Browser extensions are much more dangerous than most people realize. These small tools often have access to everything you do online, so they can capture your passwords, track your web browsing, insert advertisements into web pages you visit, and more. Popular browser extensions are often sold to shady companies or hijacked, and automatic updates can turn them into malware.

We’ve written about how your browser extensions are spying on you in the past, but this problem hasn’t improved. There’s still a constant stream of extensions going bad.

Why Browser Extensions Are So Dangerous

RELATED: Why Do Chrome Extensions Need "All Your Data on the Websites You Visit"?

Browser extensions run in your web browser, and they often require the ability to read or change everything on web pages you visit.

If an extension has access to all the web pages you visit, it can do practically anything. It could function as a keylogger to capture your passwords and credit card details, insert advertisements into the pages you view, redirect your search traffic elsewhere, track everything you do online—or all these things. If an extension needs to scan your for receipts or other small things, it probably has permission to scan your email for everything—which is extremely dangerous.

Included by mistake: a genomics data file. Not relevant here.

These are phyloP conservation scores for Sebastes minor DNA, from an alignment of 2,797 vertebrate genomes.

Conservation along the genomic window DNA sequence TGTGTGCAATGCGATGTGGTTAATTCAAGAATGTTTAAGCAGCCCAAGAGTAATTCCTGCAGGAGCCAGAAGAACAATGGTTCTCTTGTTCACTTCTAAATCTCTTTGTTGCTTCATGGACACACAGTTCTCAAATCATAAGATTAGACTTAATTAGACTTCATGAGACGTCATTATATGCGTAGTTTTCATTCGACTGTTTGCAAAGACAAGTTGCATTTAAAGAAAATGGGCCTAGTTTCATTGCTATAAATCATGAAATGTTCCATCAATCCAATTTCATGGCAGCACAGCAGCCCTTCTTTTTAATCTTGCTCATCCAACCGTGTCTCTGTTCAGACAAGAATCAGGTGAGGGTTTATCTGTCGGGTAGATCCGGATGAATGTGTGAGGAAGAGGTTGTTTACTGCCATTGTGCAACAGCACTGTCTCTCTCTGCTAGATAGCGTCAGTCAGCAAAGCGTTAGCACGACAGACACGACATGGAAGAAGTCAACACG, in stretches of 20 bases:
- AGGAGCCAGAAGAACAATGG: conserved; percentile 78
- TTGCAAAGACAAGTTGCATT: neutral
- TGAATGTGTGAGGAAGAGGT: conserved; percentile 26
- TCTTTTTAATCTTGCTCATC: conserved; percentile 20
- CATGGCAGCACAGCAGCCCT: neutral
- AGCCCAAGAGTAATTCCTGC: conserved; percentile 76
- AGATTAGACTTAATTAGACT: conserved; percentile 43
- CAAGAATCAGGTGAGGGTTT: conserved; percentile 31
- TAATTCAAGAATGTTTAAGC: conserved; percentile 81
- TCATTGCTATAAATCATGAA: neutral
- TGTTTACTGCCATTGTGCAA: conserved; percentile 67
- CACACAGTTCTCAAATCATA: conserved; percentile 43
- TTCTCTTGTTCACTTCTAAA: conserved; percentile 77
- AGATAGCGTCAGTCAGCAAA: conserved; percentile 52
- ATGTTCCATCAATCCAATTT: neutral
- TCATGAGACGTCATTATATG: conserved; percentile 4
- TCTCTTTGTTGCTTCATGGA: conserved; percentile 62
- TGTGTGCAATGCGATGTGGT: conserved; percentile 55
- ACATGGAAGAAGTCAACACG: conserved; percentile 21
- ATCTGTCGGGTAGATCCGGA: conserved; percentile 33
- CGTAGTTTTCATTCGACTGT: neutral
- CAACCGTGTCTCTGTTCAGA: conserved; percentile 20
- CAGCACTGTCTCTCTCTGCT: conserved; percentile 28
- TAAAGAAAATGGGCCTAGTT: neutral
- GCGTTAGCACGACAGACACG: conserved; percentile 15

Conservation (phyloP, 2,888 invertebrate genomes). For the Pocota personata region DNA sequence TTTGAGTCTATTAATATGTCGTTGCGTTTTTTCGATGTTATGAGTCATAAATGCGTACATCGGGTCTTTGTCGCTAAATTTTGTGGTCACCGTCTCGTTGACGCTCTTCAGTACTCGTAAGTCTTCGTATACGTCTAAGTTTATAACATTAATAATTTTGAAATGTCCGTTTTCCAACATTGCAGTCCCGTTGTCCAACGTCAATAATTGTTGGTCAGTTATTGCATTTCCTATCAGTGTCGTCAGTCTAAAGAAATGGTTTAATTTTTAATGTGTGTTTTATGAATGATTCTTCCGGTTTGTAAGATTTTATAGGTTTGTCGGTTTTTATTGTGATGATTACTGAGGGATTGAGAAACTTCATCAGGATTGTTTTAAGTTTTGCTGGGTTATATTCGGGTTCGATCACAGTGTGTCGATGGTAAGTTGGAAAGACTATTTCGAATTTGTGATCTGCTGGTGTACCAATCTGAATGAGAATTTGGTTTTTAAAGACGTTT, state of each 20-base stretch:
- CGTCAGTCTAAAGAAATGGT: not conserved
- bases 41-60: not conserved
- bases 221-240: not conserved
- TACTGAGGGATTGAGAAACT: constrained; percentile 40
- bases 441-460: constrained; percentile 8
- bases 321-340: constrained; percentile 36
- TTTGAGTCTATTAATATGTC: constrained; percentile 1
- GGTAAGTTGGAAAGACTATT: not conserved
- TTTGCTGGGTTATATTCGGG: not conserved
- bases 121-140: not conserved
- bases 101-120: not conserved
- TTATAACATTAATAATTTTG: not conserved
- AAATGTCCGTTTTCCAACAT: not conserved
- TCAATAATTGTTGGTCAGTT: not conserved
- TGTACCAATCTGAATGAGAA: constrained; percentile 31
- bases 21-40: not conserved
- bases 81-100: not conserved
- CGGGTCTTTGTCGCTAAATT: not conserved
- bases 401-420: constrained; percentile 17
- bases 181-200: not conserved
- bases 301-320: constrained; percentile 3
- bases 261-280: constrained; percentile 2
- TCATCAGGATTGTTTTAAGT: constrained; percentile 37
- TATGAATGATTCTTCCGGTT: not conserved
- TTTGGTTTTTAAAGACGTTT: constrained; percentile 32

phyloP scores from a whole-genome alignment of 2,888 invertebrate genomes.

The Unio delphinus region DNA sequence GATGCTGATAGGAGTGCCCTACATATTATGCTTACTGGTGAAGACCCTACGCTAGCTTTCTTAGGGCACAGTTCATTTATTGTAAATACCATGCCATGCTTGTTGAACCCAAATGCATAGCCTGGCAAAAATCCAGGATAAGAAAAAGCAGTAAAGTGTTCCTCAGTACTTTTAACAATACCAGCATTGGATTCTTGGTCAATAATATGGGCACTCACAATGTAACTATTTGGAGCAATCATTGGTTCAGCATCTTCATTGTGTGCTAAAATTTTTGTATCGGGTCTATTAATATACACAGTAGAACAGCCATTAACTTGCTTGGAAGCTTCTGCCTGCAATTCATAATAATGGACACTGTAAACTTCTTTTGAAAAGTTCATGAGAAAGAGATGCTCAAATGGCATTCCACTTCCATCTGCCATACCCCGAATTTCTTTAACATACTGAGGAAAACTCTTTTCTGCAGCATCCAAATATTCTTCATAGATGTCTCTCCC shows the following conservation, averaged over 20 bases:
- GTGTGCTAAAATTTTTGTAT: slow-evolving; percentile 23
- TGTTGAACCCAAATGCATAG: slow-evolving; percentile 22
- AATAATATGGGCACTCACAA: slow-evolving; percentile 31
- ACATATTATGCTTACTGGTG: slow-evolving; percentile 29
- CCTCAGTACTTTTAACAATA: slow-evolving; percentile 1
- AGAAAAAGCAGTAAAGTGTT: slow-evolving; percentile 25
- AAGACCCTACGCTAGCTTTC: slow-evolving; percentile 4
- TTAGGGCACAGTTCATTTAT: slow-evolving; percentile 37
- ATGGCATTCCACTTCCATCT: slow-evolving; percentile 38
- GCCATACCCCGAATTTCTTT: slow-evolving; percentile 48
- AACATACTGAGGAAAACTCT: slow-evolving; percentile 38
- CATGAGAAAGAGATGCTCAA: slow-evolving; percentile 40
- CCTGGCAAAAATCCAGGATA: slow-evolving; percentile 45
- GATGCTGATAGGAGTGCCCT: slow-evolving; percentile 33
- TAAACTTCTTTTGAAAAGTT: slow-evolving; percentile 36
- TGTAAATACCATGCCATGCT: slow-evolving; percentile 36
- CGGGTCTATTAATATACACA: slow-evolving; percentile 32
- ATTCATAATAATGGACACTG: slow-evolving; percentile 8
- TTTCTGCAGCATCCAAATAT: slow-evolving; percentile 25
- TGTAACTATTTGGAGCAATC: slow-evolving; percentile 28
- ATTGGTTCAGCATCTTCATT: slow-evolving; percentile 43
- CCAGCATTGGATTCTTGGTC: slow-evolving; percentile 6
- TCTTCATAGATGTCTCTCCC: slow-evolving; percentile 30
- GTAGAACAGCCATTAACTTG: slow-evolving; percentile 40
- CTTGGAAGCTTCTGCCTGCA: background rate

That doesn’t mean that every extension is doing these things, but they can—and that should make you very, very wary.

Modern web browsers like Google Chrome and Microsoft Edge have a permission system for extensions, but many extensions require access to everything so they can work properly. Even an extension that just requires access to one website could be dangerous, however. For example, an extension that modifies in some way will require access to everything on, and therefore have access to your Google account—including your email.

These aren’t just cute, harmless little tools. They’re tiny programs with a huge level of access to your web browser, and that makes them dangerous. Even an extension that only does a minor thing to web pages you visit may require access to everything you do in your web browser.

How Safe Extensions Can Transform Into Malware